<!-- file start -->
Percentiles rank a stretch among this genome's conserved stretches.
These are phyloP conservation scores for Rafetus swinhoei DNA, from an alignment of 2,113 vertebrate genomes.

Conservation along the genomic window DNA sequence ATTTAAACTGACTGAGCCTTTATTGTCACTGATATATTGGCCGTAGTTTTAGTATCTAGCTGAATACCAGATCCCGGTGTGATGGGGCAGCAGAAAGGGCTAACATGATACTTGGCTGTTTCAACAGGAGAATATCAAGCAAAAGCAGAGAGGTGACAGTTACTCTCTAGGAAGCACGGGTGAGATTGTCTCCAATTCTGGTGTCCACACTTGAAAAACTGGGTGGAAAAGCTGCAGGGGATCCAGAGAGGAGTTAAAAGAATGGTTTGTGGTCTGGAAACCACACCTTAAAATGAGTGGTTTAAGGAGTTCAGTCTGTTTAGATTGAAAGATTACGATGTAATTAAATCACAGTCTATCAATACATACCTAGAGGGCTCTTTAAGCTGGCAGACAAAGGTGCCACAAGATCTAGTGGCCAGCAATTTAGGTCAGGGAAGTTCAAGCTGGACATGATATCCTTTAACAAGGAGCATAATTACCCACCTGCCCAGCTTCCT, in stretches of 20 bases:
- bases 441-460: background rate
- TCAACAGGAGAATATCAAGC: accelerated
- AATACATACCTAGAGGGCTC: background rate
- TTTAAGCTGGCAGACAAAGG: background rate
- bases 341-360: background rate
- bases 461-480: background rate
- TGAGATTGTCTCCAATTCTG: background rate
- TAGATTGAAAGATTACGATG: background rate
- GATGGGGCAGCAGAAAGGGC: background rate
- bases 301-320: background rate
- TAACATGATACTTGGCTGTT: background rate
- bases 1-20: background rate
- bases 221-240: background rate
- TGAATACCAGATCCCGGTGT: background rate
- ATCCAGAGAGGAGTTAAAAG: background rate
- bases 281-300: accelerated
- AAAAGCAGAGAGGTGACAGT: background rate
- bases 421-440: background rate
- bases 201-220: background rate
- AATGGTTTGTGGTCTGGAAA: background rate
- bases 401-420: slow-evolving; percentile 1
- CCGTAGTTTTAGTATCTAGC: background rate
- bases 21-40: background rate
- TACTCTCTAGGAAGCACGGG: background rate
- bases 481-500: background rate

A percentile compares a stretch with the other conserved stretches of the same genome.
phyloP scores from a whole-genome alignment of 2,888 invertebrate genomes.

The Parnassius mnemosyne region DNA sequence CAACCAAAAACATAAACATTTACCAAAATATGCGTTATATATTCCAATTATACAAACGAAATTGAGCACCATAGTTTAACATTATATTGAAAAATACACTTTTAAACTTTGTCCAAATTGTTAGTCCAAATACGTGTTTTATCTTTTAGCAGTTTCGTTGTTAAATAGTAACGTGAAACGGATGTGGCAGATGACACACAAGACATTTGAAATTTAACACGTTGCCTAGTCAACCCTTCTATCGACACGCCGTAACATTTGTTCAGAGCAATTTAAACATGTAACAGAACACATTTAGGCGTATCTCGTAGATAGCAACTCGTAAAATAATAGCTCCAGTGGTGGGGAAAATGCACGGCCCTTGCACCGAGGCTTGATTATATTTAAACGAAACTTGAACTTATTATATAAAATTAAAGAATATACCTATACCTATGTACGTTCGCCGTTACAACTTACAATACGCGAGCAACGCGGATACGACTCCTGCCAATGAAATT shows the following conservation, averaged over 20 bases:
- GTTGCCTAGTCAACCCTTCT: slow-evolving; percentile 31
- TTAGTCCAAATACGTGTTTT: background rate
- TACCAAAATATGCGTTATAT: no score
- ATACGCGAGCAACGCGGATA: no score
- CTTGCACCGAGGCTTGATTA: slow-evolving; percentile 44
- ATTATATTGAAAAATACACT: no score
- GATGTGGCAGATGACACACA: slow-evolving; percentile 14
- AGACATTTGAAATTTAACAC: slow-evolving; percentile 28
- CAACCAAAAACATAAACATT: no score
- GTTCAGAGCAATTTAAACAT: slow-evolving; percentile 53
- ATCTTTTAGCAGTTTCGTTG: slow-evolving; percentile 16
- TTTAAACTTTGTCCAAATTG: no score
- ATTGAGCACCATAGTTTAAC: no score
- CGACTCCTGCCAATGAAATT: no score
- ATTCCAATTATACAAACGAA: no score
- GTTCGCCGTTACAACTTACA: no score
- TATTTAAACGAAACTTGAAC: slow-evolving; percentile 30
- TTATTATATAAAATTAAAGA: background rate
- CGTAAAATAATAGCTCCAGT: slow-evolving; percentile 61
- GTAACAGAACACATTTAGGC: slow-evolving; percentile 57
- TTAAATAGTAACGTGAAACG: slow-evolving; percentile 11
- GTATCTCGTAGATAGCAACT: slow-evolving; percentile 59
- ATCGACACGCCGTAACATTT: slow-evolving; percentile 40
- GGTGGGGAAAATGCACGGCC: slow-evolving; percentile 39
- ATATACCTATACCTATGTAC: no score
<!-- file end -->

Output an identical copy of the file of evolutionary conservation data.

Percentiles rank a stretch among this genome's conserved stretches.
These are phyloP conservation scores for Rafetus swinhoei DNA, from an alignment of 2,113 vertebrate genomes.

Conservation along the genomic window DNA sequence ATTTAAACTGACTGAGCCTTTATTGTCACTGATATATTGGCCGTAGTTTTAGTATCTAGCTGAATACCAGATCCCGGTGTGATGGGGCAGCAGAAAGGGCTAACATGATACTTGGCTGTTTCAACAGGAGAATATCAAGCAAAAGCAGAGAGGTGACAGTTACTCTCTAGGAAGCACGGGTGAGATTGTCTCCAATTCTGGTGTCCACACTTGAAAAACTGGGTGGAAAAGCTGCAGGGGATCCAGAGAGGAGTTAAAAGAATGGTTTGTGGTCTGGAAACCACACCTTAAAATGAGTGGTTTAAGGAGTTCAGTCTGTTTAGATTGAAAGATTACGATGTAATTAAATCACAGTCTATCAATACATACCTAGAGGGCTCTTTAAGCTGGCAGACAAAGGTGCCACAAGATCTAGTGGCCAGCAATTTAGGTCAGGGAAGTTCAAGCTGGACATGATATCCTTTAACAAGGAGCATAATTACCCACCTGCCCAGCTTCCT, in stretches of 20 bases:
- bases 441-460: background rate
- TCAACAGGAGAATATCAAGC: accelerated
- AATACATACCTAGAGGGCTC: background rate
- TTTAAGCTGGCAGACAAAGG: background rate
- bases 341-360: background rate
- bases 461-480: background rate
- TGAGATTGTCTCCAATTCTG: background rate
- TAGATTGAAAGATTACGATG: background rate
- GATGGGGCAGCAGAAAGGGC: background rate
- bases 301-320: background rate
- TAACATGATACTTGGCTGTT: background rate
- bases 1-20: background rate
- bases 221-240: background rate
- TGAATACCAGATCCCGGTGT: background rate
- ATCCAGAGAGGAGTTAAAAG: background rate
- bases 281-300: accelerated
- AAAAGCAGAGAGGTGACAGT: background rate
- bases 421-440: background rate
- bases 201-220: background rate
- AATGGTTTGTGGTCTGGAAA: background rate
- bases 401-420: slow-evolving; percentile 1
- CCGTAGTTTTAGTATCTAGC: background rate
- bases 21-40: background rate
- TACTCTCTAGGAAGCACGGG: background rate
- bases 481-500: background rate

A percentile compares a stretch with the other conserved stretches of the same genome.
phyloP scores from a whole-genome alignment of 2,888 invertebrate genomes.

The Parnassius mnemosyne region DNA sequence CAACCAAAAACATAAACATTTACCAAAATATGCGTTATATATTCCAATTATACAAACGAAATTGAGCACCATAGTTTAACATTATATTGAAAAATACACTTTTAAACTTTGTCCAAATTGTTAGTCCAAATACGTGTTTTATCTTTTAGCAGTTTCGTTGTTAAATAGTAACGTGAAACGGATGTGGCAGATGACACACAAGACATTTGAAATTTAACACGTTGCCTAGTCAACCCTTCTATCGACACGCCGTAACATTTGTTCAGAGCAATTTAAACATGTAACAGAACACATTTAGGCGTATCTCGTAGATAGCAACTCGTAAAATAATAGCTCCAGTGGTGGGGAAAATGCACGGCCCTTGCACCGAGGCTTGATTATATTTAAACGAAACTTGAACTTATTATATAAAATTAAAGAATATACCTATACCTATGTACGTTCGCCGTTACAACTTACAATACGCGAGCAACGCGGATACGACTCCTGCCAATGAAATT shows the following conservation, averaged over 20 bases:
- GTTGCCTAGTCAACCCTTCT: slow-evolving; percentile 31
- TTAGTCCAAATACGTGTTTT: background rate
- TACCAAAATATGCGTTATAT: no score
- ATACGCGAGCAACGCGGATA: no score
- CTTGCACCGAGGCTTGATTA: slow-evolving; percentile 44
- ATTATATTGAAAAATACACT: no score
- GATGTGGCAGATGACACACA: slow-evolving; percentile 14
- AGACATTTGAAATTTAACAC: slow-evolving; percentile 28
- CAACCAAAAACATAAACATT: no score
- GTTCAGAGCAATTTAAACAT: slow-evolving; percentile 53
- ATCTTTTAGCAGTTTCGTTG: slow-evolving; percentile 16
- TTTAAACTTTGTCCAAATTG: no score
- ATTGAGCACCATAGTTTAAC: no score
- CGACTCCTGCCAATGAAATT: no score
- ATTCCAATTATACAAACGAA: no score
- GTTCGCCGTTACAACTTACA: no score
- TATTTAAACGAAACTTGAAC: slow-evolving; percentile 30
- TTATTATATAAAATTAAAGA: background rate
- CGTAAAATAATAGCTCCAGT: slow-evolving; percentile 61
- GTAACAGAACACATTTAGGC: slow-evolving; percentile 57
- TTAAATAGTAACGTGAAACG: slow-evolving; percentile 11
- GTATCTCGTAGATAGCAACT: slow-evolving; percentile 59
- ATCGACACGCCGTAACATTT: slow-evolving; percentile 40
- GGTGGGGAAAATGCACGGCC: slow-evolving; percentile 39
- ATATACCTATACCTATGTAC: no score